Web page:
By Dr. Jason Hallock, MD, chief medical officer, SOC Telemed.
On March 13, President Trump declared the novel coronavirus (COVID-19) pandemic a national emergency. The declaration opens more than $42 billion in federal funding to combat the virus by expanding resources in key areas, including telehealth across the nation. While COVID-19 is novel there’s nothing new about telehealth solutions that are now moving to the forefront care in light of this virus.
Funding will support an increase in COVID-19 testing and expand telehealth services to virtually care for patients. HHS can waive licensing regulations to allow out-of-state physicians to treat patients via telehealth wherever outbreaks occur. And, critically, the declaration of emergency allows for $500 million in Medicare waivers for telehealth restrictions.
The action comes at a critical moment, as the U.S. health care system is confronted for the first time in its modern history with the possibility of a hospital capacity crisis. If too many COVID-19 positive cases descend on our hospitals at once, we could be in the unenviable position of lacking the onsite equipment, the beds, tests, staff and other resources to provide life-saving care for all. Such dark medical realities are already true elsewhere in the world.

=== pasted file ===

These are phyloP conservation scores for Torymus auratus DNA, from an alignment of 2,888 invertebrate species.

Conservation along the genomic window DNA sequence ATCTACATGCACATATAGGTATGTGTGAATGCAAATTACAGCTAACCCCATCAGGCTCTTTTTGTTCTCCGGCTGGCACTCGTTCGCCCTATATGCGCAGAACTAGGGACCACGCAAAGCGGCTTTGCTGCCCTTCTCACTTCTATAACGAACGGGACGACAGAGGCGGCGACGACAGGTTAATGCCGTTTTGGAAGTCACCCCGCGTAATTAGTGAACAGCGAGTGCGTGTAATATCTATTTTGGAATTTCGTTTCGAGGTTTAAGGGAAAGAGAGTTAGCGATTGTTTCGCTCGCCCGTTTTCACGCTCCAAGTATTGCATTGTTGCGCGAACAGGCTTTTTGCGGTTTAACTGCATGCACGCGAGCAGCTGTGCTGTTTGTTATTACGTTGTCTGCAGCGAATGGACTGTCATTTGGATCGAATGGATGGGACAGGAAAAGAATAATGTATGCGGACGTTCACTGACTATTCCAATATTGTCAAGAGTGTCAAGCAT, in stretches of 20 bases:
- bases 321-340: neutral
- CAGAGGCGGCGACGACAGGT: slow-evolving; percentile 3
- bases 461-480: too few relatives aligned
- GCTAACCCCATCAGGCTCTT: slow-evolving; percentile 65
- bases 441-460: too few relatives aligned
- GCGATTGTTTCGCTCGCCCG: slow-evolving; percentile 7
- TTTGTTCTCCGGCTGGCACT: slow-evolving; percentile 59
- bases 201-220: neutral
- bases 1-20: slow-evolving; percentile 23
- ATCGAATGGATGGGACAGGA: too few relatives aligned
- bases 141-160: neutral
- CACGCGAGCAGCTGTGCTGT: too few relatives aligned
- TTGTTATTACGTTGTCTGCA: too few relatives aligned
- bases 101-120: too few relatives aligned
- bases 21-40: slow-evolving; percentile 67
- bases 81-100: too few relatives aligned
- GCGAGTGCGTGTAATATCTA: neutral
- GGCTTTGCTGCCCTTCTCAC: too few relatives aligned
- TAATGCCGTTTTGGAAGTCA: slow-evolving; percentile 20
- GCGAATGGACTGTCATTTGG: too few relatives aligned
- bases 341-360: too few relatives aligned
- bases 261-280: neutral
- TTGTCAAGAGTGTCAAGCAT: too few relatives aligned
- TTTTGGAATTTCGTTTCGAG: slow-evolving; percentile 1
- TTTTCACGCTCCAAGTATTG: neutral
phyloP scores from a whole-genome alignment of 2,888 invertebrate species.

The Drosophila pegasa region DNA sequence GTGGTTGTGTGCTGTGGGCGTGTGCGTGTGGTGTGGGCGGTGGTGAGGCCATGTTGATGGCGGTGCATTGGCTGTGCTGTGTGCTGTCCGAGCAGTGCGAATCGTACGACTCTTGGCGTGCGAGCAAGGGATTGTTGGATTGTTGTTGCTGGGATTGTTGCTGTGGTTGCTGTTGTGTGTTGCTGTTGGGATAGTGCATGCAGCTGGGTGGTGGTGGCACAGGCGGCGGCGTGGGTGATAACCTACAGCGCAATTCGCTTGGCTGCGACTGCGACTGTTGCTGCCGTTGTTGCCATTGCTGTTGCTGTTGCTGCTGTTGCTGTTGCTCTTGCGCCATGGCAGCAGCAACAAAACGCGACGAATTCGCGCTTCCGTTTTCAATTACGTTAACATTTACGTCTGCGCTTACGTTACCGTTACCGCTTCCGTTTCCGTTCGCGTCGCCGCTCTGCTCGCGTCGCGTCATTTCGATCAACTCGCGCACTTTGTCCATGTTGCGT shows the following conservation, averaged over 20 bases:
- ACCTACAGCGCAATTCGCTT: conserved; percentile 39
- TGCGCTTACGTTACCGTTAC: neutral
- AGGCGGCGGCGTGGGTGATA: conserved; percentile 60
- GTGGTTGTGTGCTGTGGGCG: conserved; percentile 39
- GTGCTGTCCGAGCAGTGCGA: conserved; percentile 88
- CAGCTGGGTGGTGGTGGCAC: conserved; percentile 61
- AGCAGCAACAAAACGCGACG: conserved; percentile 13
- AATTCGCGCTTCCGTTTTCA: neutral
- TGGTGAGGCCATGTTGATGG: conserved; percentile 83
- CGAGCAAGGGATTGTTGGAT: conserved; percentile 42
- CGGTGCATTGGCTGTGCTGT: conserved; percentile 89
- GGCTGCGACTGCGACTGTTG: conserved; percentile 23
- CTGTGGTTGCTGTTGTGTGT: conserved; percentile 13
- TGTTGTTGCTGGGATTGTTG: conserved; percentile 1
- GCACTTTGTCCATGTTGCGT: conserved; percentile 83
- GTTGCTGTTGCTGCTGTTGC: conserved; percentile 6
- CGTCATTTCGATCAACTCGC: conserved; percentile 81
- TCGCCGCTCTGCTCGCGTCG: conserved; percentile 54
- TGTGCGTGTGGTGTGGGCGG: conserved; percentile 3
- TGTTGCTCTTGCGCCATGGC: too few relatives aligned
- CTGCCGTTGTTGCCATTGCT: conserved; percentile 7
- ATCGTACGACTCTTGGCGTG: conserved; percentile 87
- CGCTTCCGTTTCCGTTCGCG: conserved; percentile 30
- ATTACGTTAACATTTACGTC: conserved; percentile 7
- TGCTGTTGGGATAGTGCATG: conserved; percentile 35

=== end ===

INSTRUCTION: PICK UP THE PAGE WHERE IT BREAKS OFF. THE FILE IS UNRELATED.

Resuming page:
As the contents of the national emergency declaration show, telemedicine is poised to play a key role in the fight against COVID-19. It’s not by accident.
While the virus spread rapidly to pandemic status, the reality is that the healthcare industry long anticipated the possibility of a fast-spreading global contagion. As we in the industry planned for the possibility of such an event, telemedicine was always among the solutions.
The role of telemedicine in the time of a pandemic is not an experiment or for use in a limited trial—it’s actively being used to treat COVID-19 today. In fact, the Centers for Disease Control and Prevention (CDC) continues to urge doctors and hospitals first to assess potentially infected patients remotely whenever possible, and to care for patients with mild COVID-19 symptoms from home using virtual check-ins.